The downside of keeping clean
Meanwhile, allergy rates are going up much faster than genetics can account for. Some experts call it an epidemic.
One theory is the hygiene hypothesis: that in childhood, we are not being exposed to enough pathogens for our immune systems to learn how to best respond.
Generally in biology, an allergic response is useful, says Larché. It evolved to protect us from parasitic worms, a common problem up until about 100 years ago, and is effective when it comes to getting rid of parasites.
But thanks to our hygienic homes and lifestyles, "it's almost like the immune system is looking for something to do," Larché explained. As a result, it attacks harmless substances as if it were confronting parasites.
For Larché, it's clear that kids were designed to roll around in the mud. In fact, putting things in one's mouth might be an innate response for infants, he said. Our immune system becomes aware of things by encountering them.
"Early on, we were programmed to interact with bacteria in the soil, for example," Larché said.
That's because soil bacteria are closely related to bacteria that cause diseases like tuberculosis and leprosy.
The hygiene hypothesis appears to be backed up by the fact that allergy rates are higher among urban populations; children who don't have any siblings; and in so-called developed countries and that the rates increase as countries develop.
Allergies similar to autoimmune diseases
The incidence of chronic immunological diseases like Type 1 diabetes and multiple sclerosis is increasing similarly to that of allergies and asthma. In those diseases, sufferers develop an exaggerated response to their own tissues rather than to a foreign protein.
Larché argues that our immune system needs early exposure to pathogens "in order to understand how to regulate an immune response and make sure we don't go overboard with an immune response to any given protein [or tissue]."
Of course, an immune response to something dangerous is essential. Someone with allergies has an immune system that is unable to control that response. Larché compares it to a child having a temper tantrum.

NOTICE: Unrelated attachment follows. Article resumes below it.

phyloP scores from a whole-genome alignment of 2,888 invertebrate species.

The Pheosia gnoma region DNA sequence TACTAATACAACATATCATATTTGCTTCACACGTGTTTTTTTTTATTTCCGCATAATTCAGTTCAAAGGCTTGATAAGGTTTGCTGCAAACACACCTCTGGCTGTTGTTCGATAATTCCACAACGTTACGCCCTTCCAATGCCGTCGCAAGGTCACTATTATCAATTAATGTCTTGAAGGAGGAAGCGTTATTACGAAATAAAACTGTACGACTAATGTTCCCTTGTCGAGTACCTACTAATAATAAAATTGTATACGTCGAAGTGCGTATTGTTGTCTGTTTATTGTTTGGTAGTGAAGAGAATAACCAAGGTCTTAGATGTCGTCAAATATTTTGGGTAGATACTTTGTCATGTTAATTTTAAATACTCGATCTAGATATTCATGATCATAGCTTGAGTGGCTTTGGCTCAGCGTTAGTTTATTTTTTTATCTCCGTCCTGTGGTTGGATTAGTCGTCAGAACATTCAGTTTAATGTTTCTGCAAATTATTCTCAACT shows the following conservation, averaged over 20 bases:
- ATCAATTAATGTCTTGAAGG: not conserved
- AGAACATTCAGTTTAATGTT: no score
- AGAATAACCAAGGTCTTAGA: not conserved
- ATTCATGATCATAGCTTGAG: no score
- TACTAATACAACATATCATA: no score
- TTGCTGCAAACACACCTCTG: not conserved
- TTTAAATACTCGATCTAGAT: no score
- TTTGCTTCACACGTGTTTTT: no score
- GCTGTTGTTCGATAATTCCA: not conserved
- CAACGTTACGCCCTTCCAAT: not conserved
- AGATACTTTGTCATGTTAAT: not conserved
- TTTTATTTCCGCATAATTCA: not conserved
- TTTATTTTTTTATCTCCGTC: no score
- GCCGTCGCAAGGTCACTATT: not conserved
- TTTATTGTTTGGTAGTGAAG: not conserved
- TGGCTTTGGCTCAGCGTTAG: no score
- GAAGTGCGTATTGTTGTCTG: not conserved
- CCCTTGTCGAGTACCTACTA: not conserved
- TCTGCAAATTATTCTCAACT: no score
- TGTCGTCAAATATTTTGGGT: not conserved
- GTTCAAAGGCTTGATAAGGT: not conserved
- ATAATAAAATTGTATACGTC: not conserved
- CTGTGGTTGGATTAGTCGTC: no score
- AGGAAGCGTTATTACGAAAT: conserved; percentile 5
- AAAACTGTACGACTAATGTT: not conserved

"You learn to regulate the degree of fury as you get older, and we are failing to do that with our immune system," Larché said.
New allergy treatment
As scientists learn more about why people develop allergies, they are coming up with new treatments. Denburg says a vaccine that Larché and his team are working on seems especially promising.
To make the vaccine, researchers isolate the protein in the allergen that causes the allergic reaction and deconstruct that molecule. Then, the regions of the protein that activate infection-fighting cells are used to make a vaccine. Larché and his team have already developed such a vaccine for a cat allergy.
To do so they took blood samples from people who are allergic to cats, or more precisely, to a protein cats spread on their fur when they lick themselves. Normally, the immune system recognizes the protein as not a threat. By including just part of the protein, which is produced artificially, the vaccine is supposed to re-educate an immune system that sees the protein as a threat and responds.
Larché and Denburg both expressed hope this treatment approach will work for other allergies and some autoimmune diseases.
Ninety years ago, Encyclopedia Americana's entry on hay fever read: "Scientific men have been, for some time, making investigations which may eventually lead to the discovery of a radical cure."
As researchers learn still more in the next few years about why we get allergies, perhaps that prediction will finally come true. But more likely, it will be in the form of a treatment rather than a cure.